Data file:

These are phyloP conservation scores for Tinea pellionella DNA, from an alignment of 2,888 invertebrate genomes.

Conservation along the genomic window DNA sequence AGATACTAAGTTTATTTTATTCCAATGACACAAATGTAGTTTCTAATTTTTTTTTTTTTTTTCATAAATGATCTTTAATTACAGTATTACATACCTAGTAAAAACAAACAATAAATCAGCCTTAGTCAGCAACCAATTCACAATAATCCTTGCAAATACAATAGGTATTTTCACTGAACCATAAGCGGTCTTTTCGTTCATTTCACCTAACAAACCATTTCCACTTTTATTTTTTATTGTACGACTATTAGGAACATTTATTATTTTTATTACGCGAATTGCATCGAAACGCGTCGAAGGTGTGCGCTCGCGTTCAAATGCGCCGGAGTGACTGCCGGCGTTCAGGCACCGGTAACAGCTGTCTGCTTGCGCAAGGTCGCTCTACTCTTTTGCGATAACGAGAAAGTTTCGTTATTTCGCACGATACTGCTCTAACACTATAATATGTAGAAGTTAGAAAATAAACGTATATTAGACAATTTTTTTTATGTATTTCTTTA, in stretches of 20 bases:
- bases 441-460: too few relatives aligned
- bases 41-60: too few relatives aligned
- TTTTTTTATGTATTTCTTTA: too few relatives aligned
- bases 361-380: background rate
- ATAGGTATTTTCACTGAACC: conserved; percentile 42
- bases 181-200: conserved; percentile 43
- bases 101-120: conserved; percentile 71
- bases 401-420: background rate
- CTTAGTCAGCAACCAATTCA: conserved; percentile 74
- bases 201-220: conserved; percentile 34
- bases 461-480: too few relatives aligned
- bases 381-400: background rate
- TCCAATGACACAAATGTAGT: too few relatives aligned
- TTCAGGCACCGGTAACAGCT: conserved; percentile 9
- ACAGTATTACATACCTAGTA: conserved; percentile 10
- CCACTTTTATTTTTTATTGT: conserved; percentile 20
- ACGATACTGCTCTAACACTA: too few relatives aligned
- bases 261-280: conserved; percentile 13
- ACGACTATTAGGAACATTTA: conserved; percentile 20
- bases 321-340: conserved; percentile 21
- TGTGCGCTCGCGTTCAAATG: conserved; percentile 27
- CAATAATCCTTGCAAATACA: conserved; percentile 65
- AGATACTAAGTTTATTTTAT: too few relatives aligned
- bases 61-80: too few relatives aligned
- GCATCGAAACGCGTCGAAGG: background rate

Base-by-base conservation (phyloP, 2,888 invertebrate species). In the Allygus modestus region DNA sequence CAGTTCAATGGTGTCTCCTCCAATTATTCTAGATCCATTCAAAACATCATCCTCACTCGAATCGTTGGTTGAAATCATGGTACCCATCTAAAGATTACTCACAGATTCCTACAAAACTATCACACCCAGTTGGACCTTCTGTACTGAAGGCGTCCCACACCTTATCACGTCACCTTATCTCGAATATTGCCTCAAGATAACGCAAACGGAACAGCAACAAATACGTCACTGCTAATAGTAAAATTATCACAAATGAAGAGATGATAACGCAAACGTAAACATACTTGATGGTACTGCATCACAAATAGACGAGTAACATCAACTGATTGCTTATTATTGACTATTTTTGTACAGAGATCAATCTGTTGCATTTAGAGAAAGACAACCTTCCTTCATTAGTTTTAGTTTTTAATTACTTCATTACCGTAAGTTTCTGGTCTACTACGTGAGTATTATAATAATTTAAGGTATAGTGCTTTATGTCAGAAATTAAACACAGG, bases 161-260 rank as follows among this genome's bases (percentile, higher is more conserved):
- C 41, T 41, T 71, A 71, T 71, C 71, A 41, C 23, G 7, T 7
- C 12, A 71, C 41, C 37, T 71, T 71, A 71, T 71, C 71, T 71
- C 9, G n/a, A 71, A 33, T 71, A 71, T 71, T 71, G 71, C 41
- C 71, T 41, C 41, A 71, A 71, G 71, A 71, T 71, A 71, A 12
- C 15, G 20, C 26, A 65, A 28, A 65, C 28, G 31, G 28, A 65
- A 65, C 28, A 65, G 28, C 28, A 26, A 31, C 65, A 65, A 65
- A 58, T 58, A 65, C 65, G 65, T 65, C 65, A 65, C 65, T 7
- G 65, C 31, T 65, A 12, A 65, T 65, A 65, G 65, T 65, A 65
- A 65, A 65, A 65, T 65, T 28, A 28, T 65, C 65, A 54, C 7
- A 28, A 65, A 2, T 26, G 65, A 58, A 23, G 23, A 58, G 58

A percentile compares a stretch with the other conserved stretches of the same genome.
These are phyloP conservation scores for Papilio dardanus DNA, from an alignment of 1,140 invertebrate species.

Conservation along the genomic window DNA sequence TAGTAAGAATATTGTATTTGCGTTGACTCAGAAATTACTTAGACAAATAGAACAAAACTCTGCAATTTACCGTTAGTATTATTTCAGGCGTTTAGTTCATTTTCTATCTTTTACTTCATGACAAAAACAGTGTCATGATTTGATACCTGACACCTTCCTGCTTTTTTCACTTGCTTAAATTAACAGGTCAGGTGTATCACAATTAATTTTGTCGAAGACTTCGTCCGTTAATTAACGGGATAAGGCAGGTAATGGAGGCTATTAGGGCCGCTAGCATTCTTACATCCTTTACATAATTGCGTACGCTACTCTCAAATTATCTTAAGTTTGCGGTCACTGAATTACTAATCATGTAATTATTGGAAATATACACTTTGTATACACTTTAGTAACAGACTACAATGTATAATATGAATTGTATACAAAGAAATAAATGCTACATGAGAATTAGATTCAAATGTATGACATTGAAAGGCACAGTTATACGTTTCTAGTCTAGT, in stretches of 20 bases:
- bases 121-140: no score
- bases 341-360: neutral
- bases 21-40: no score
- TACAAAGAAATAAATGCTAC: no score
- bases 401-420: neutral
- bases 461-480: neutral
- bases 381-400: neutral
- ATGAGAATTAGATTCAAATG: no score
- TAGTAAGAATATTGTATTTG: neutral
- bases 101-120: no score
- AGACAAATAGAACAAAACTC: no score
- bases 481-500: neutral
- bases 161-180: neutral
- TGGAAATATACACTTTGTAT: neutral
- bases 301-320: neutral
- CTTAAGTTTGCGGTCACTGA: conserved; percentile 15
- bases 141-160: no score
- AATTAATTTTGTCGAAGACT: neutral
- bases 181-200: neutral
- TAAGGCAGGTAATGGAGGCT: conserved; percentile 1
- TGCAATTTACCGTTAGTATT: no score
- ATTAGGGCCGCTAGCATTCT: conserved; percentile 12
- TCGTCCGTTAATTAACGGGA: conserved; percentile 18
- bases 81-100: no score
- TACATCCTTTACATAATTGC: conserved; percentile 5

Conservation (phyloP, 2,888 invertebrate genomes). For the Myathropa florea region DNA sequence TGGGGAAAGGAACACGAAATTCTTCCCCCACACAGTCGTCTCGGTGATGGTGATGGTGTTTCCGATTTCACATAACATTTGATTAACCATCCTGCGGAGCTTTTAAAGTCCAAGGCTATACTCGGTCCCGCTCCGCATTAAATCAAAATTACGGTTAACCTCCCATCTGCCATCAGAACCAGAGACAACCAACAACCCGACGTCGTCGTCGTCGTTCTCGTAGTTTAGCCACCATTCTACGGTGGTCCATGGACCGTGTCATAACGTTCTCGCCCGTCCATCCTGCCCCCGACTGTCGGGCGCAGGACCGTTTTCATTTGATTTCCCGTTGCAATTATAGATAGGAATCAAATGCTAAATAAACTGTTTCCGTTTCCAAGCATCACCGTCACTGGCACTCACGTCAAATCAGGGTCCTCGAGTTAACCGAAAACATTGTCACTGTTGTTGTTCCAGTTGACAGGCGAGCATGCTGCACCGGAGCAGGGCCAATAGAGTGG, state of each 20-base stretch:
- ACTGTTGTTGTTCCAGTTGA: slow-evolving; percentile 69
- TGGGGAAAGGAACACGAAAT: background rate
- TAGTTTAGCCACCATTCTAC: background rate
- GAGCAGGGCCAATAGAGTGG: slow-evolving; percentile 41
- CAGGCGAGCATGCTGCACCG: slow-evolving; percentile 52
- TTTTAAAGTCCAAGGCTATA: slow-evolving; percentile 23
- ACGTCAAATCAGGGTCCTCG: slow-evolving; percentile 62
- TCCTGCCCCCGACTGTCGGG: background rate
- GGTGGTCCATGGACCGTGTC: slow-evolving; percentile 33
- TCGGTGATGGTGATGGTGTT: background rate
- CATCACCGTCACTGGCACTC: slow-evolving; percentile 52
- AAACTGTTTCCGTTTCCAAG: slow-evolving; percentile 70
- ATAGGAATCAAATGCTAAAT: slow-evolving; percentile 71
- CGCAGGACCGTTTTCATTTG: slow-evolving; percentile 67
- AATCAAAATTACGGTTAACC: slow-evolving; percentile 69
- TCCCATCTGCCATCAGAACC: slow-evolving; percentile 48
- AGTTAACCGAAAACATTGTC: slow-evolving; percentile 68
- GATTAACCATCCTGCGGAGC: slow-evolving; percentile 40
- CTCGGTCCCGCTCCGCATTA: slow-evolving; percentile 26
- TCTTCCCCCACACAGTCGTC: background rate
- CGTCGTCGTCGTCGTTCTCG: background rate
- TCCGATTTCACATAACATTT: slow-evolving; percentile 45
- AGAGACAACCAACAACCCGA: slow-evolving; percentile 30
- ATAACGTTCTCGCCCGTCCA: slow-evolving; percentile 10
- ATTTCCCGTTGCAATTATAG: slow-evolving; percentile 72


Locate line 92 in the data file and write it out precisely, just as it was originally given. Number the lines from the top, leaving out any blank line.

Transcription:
- ATTTCCCGTTGCAATTATAG: slow-evolving; percentile 72